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Irwin Gonshak Remembered
Irwin Gonshak Remembered
Irwin was born April 3, 1927, in Brooklyn, New York, to Polish Jewish immigrant parents who came to America in search of a better life. His father began by pushing a hot-dog stand on the Lower East Side, and, when he retired in middle age, was the owner of two New York clothing stores.
In 1943, Irwin graduated at sixteen from Jamaica High School in Queens. He enrolled in the School of Agriculture at Cornell University, but left Cornell at seventeen to enlist in the Navy. When World War II ended, he was stationed at Great Lakes Naval Station, and was assigned to a troop ship carrying soldiers home from the Far East.
During his stint in the Navy, Irwin came across a book which changed his life: Mortimer Adler's How to Read a Book, about how ordinary readers could enjoy and appreciate the classics of Western literature-works intended, Adler argued, primarily for this very audience. How to Read a Book set Irwin on a course, carried out through his many years in educational radio, as an impassioned popularizer-a writer/producer dedicated to bringing art and learning to the masses.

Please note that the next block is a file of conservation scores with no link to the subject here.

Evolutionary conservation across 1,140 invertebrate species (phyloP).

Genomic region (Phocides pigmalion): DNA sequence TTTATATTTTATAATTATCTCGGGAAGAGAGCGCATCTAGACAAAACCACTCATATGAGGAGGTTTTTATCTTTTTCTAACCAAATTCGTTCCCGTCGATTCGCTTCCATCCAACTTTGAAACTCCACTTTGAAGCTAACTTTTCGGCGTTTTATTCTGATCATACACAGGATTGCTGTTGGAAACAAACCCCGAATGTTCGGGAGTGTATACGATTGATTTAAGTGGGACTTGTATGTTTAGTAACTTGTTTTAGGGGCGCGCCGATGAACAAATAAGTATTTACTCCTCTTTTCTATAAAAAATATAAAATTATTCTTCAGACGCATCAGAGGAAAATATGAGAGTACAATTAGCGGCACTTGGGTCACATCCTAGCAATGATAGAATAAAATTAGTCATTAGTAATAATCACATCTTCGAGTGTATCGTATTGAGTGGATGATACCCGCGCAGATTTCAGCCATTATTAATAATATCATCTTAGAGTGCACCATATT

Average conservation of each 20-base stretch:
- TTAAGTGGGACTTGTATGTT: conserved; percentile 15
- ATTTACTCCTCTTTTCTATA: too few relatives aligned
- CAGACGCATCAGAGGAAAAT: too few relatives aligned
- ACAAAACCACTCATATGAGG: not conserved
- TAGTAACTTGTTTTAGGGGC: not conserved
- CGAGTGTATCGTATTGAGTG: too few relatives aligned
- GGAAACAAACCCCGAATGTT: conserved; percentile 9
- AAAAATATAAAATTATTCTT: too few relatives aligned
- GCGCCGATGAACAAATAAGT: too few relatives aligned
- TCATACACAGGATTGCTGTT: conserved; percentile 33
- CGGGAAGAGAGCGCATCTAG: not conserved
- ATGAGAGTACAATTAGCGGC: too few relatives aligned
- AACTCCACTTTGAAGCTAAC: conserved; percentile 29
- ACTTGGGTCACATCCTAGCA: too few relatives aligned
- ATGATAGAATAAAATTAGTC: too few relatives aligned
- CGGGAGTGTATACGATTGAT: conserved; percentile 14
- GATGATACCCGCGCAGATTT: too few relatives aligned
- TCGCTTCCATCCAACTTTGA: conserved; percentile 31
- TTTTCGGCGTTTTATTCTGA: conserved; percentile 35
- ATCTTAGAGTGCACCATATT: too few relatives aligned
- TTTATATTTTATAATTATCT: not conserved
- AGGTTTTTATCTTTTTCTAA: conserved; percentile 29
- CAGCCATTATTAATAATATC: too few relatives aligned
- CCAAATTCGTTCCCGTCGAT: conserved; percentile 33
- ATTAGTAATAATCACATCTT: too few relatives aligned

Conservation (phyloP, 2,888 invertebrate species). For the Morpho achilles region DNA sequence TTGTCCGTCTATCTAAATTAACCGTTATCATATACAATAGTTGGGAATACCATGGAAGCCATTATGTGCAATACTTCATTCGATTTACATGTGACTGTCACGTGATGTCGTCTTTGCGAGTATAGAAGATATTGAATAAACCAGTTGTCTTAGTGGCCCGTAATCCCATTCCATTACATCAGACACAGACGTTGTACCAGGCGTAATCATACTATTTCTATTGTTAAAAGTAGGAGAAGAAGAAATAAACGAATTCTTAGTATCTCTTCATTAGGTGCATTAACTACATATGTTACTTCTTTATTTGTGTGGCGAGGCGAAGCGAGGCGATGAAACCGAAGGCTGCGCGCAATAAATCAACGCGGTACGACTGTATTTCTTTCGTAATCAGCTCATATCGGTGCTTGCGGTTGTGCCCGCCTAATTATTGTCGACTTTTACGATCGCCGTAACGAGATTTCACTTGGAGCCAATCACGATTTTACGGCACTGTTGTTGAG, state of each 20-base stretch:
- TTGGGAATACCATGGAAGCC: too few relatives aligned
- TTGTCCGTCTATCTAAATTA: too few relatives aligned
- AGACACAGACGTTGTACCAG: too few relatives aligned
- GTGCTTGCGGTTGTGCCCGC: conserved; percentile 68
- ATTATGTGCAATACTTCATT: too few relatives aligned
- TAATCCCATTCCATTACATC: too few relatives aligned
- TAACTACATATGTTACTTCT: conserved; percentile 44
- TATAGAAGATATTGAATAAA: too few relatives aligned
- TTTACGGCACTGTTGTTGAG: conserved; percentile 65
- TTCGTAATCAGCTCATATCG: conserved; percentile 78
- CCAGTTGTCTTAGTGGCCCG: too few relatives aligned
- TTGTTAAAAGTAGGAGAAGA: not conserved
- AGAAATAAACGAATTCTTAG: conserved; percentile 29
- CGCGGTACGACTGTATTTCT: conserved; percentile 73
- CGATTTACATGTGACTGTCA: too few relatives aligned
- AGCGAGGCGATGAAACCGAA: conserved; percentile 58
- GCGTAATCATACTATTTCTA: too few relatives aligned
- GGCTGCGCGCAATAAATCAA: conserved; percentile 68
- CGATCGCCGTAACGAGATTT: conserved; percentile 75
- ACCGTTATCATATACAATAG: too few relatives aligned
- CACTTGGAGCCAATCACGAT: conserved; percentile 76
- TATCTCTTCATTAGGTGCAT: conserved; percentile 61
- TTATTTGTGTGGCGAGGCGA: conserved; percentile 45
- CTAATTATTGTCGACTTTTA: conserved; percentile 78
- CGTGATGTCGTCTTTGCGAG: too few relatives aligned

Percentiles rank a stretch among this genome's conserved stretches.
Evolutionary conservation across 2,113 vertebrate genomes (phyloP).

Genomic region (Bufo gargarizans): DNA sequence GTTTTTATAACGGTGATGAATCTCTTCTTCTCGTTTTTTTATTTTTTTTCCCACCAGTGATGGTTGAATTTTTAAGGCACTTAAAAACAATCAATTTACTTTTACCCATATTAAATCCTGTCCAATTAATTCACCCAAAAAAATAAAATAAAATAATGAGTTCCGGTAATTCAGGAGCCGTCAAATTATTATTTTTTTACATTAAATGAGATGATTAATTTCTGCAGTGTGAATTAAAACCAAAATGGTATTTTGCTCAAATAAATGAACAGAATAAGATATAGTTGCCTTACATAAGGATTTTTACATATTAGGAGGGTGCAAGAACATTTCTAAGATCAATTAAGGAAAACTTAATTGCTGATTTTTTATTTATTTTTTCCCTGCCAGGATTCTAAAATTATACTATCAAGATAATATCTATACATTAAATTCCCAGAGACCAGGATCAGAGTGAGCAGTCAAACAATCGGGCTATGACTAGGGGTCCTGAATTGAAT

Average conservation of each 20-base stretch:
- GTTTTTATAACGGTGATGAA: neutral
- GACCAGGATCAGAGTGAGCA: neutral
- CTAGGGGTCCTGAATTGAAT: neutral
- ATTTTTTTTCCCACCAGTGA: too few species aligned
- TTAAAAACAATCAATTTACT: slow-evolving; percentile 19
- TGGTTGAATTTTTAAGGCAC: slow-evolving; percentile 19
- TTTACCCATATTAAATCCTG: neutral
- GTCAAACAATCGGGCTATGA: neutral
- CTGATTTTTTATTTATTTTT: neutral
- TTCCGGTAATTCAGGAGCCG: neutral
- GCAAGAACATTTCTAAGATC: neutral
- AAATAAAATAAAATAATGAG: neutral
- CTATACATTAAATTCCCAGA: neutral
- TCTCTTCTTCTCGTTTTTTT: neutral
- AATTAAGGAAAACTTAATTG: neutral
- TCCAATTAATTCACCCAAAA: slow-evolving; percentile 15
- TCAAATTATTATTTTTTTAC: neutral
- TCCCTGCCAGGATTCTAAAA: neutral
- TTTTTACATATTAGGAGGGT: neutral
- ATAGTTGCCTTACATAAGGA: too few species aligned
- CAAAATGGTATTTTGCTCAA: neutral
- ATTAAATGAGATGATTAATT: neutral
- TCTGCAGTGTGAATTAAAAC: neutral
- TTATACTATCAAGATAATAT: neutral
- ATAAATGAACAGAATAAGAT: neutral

After leaving the military, Irwin enrolled in the Liberal Arts program at Adelphi University-part of a wave of post-war GI's whose education was funded by the GI Bill. Intent on becoming a writer, he wrote for the college literary magazine and newspaper, for the latter penning a popular weekly column called "Under the Sun," for which he won a Newspaper Guild Collegiate Press Award. He graduated with a BA from Adelphi in 1949, and earned an MA at Teachers College, Columbia University, which qualified him to become a social studies teacher in the New York City public schools-a post he always referred to as "my day job." In that capacity, he was appointed chapter chairman for his school's teacher's union, becoming active in the successful effort to have the union recognized by the city, an experience which inspired a life-long commitment to the rights of working people. He also participated in the Civil Rights movement, and supported liberal causes all his life.